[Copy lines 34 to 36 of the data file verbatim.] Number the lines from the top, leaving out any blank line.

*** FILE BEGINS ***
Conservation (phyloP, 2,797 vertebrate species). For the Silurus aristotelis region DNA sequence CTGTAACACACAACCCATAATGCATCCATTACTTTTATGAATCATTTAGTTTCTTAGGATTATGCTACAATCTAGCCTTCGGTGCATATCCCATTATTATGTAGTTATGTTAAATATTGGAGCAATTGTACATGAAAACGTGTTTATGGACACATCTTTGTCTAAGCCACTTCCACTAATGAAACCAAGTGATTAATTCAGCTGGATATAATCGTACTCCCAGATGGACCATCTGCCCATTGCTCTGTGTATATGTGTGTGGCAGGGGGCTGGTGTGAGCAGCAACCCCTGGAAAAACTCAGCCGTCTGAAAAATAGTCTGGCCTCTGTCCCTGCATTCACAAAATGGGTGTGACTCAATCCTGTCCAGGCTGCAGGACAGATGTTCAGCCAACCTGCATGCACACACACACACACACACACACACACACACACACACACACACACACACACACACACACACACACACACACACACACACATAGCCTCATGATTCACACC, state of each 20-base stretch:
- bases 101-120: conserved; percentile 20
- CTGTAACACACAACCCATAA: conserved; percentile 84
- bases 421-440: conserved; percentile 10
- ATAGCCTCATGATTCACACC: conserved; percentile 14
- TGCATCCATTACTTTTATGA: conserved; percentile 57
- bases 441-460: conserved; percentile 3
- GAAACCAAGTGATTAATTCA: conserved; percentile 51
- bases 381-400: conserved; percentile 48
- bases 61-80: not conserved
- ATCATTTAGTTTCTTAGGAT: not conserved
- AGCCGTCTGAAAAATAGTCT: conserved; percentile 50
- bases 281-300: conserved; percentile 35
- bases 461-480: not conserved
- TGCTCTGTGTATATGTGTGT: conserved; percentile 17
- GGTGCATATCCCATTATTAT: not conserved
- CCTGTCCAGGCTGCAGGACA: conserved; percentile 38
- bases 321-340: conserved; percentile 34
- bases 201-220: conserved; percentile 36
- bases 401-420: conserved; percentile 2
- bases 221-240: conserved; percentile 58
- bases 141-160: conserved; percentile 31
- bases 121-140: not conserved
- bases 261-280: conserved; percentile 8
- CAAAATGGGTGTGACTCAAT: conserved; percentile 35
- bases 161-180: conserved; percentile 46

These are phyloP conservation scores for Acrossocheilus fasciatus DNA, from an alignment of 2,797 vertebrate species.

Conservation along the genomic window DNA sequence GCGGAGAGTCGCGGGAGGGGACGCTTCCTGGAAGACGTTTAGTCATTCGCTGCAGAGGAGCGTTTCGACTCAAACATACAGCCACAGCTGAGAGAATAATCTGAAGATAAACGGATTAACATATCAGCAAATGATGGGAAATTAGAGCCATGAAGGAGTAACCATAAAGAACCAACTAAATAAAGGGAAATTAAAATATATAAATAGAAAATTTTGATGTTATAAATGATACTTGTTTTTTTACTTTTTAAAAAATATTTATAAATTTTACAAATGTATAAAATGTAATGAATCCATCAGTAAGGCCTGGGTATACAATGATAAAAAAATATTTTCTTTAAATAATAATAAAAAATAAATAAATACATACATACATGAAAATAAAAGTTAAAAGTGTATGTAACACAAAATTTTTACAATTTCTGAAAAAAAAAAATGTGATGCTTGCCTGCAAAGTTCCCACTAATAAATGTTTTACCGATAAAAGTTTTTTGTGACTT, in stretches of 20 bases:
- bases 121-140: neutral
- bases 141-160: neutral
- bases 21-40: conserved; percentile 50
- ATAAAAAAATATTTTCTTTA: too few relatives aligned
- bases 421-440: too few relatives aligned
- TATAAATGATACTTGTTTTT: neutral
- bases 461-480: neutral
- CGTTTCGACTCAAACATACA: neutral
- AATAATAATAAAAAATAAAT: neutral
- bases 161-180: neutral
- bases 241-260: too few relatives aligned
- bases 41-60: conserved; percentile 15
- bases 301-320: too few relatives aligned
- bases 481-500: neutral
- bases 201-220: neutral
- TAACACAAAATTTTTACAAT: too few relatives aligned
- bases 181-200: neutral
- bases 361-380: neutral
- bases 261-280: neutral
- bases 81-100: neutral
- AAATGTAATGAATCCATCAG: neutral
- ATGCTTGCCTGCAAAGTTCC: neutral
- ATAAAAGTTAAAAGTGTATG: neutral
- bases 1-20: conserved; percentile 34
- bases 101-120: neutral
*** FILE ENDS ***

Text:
- TATAAATGATACTTGTTTTT: neutral
- bases 461-480: neutral
- CGTTTCGACTCAAACATACA: neutral